Juliana Lugard has probably had diabetes for decades. At least one of her four pregnancies was difficult, and she began noticing problems with her eyesight years ago. Diabetes runs in the family: her brother died of complications from it.
Still, when she received a diabetes diagnosis several years ago, the news came a shock. She began using traditional herbal remedies to manage the disease. When they didn’t help, however, she took an unusual step: “I went back to the doctor and told him to help his way, with medicine,” she says.
The staff in this small clinic on the Suriname River gave Juliana tablets to manage her blood sugar, and advised her to limit the amount of sugar and rice she ate, monitor her blood sugar levels, and prevent and treat foot sores. She managed well, she says, learning to “live with it – live normally.”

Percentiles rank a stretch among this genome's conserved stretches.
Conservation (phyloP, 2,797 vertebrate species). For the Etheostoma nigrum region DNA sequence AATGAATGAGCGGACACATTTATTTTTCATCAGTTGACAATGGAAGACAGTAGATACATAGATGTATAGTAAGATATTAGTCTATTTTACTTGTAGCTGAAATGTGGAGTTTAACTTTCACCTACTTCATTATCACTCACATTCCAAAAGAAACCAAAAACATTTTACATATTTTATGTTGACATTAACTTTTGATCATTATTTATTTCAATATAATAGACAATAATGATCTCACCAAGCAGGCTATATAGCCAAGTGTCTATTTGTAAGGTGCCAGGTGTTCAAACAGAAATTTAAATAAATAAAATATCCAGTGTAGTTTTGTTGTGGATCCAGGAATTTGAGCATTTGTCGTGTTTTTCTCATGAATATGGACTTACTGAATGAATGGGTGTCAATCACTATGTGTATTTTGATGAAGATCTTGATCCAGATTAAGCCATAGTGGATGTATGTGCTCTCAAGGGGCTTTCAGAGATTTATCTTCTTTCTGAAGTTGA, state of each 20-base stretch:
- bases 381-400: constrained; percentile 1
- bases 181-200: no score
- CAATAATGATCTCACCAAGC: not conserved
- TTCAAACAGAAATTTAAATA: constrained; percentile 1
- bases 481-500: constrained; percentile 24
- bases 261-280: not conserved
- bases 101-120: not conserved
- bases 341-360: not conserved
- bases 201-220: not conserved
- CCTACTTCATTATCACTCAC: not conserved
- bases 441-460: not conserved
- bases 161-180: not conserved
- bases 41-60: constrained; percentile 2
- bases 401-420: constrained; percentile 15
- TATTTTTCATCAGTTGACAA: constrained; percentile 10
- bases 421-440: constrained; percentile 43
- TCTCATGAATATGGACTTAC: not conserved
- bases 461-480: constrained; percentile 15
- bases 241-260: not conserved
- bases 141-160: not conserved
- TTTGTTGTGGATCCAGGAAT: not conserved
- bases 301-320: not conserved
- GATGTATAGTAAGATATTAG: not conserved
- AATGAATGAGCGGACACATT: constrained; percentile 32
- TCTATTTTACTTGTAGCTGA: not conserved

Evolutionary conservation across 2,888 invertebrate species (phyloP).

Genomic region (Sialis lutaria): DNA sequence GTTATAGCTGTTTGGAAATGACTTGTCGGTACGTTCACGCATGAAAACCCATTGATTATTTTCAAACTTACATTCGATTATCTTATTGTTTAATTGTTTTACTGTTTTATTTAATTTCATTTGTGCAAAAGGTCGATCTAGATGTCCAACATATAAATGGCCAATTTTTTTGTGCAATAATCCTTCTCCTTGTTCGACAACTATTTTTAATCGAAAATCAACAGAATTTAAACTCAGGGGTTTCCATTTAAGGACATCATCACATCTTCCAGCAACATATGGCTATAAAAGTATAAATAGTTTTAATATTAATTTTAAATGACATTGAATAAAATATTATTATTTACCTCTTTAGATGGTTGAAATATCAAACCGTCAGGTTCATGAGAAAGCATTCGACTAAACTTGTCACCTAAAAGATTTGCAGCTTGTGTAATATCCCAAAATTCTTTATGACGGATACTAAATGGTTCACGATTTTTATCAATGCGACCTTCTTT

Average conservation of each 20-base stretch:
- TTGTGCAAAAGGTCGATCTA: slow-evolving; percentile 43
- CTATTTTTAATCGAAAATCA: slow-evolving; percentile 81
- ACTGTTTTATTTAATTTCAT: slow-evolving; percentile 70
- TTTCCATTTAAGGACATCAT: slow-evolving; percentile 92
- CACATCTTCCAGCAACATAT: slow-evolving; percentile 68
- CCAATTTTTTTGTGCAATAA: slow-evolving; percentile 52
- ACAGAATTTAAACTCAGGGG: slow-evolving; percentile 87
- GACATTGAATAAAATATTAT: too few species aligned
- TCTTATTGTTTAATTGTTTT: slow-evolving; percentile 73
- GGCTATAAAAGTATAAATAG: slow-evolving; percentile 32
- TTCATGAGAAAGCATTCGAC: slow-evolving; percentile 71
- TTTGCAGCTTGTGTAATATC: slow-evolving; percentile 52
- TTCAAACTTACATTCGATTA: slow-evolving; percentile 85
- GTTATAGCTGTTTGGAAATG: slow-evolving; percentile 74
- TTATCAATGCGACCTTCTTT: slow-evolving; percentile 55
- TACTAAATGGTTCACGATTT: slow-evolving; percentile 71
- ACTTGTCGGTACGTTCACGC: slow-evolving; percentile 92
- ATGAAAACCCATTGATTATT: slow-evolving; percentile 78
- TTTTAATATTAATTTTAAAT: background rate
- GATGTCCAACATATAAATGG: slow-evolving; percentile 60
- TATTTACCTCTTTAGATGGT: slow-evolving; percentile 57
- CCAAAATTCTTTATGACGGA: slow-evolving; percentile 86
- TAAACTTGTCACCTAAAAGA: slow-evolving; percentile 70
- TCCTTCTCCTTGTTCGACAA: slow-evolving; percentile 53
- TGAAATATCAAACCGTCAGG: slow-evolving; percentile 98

Today, diabetes rates in rural Suriname are rising fast – the result of rapid changes in traditional diets and lifestyles. A WDF project is strengthening diabetes care throughout the region to help meet the growing need.
“It’s a good thing that you bring your knowledge here, to the village,” Juliana says. “Because of God and doctors I’m still alive today. Now, I’m telling everybody to use the doctor’s medicine, because it is good.”
Diabetes care in southern Suriname is being strengthened by Combatting diabetes in rural Suriname, WDF16-1382